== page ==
Japanese Ceramic Sake Cup (Guinomi) with Village Scene

Sake has long been an important part of Japanese culture.  In the past, sake was considered a very special drink, reserved for only the most important occasions, such as weddings, birth celebrations and other auspicious events.  Sake was considered a sacred drink, and accordingly, the first glass poured was always offered to the gods before the remainder could be shared among the celebrants.  Sake can be served either warm or cold through the use of a special sake kettle called a choshi.  The latter method however, though common in old Japan, is today usually reserved for ceremonial events only.  Over time, sake utensils, such as cups, (guinomi) have developed their own ritual significance, which is still evident in modern Japan. Though normally small in size, sake cups and flasks have long been used in Japan as a medium for the expression of art and calligraphy.  Cups and flasks, (tokkuri) with historical images are highly collectable both within and outside Japan, and are eagerly sought after by collectors who value their utilitarian nature and artistic craftsmanship.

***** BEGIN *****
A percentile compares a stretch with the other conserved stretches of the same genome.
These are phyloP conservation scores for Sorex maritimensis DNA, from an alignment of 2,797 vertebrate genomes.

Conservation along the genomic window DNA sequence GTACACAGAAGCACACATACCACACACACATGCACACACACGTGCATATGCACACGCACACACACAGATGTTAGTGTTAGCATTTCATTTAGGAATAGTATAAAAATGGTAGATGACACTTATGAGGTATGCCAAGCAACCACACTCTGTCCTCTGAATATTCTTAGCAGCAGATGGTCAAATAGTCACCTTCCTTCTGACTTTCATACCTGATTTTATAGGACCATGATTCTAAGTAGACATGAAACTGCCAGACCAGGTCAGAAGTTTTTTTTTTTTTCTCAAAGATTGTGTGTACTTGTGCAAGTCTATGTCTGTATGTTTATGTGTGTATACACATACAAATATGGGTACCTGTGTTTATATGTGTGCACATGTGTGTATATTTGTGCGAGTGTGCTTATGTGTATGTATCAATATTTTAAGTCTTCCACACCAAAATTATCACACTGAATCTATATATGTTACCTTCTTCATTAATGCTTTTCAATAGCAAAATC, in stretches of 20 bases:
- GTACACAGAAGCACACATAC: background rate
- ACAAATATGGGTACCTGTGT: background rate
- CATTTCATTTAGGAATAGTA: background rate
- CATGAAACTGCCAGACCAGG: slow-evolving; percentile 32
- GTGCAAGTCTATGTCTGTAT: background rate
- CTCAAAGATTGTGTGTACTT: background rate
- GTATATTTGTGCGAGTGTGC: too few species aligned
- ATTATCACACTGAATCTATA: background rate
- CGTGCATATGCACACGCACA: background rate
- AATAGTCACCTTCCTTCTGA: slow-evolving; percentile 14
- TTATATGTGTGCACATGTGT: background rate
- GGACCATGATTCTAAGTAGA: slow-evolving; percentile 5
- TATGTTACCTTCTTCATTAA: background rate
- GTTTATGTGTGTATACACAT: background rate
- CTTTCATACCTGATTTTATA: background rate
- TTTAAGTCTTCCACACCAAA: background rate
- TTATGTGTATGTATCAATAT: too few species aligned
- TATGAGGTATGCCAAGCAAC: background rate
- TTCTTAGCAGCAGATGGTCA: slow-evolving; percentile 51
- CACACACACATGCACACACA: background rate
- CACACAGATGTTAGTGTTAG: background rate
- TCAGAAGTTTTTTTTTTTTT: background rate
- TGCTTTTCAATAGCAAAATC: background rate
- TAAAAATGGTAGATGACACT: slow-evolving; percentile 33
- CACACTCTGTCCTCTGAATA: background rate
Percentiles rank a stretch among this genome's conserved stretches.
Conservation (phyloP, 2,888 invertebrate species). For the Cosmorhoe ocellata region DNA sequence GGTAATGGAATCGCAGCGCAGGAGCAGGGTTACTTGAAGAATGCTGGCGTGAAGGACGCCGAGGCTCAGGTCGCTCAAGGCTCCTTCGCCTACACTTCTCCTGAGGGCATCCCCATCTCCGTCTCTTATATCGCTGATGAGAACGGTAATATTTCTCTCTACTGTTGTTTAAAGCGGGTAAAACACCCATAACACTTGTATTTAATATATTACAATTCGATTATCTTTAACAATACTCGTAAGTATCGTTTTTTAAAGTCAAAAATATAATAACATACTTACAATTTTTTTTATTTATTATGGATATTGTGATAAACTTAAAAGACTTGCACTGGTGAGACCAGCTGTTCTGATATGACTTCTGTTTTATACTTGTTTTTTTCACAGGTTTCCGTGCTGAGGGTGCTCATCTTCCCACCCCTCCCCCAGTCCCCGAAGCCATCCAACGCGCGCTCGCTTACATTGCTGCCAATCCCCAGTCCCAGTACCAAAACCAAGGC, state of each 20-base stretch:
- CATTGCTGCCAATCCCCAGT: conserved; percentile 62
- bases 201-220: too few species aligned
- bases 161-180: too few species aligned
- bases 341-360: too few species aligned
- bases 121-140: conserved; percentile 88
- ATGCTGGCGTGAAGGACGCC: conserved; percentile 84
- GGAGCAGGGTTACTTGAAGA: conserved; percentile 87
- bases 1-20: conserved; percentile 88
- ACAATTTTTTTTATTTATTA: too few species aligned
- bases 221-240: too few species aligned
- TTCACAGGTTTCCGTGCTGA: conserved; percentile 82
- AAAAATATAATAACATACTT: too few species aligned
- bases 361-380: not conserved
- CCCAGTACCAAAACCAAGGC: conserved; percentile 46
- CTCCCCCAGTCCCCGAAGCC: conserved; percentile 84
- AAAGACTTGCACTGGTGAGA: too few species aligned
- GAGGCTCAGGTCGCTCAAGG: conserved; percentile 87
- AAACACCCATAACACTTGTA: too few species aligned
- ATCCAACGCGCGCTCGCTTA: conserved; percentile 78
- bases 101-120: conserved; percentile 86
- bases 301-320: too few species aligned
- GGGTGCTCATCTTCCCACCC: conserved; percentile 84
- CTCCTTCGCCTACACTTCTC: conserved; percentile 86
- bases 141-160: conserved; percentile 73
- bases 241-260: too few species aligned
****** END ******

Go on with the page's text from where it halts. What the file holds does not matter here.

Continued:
This piece was made during the occupation of China in the 1930s and incorporates a black and white image of a village scene on the bottom of the interior of the cup depicting a bridge and Lion Dog (Lion Dogs are guardians of temples and shirnes most likely taken during the Second Sino-Japanese War [1937-1945] when Japan occupied much of North and Coastal China). It is in very good condition with no chips or cracks. The image on the interior is slightly faded. The cup lip is trimmed in a gold motif with Buddhist red color interior sides. The piece is signed on the bottom and the interior edge, and typically would be the name of the village and historical documentation. Dimensions: 2 ¼” dia x 1-0”h.

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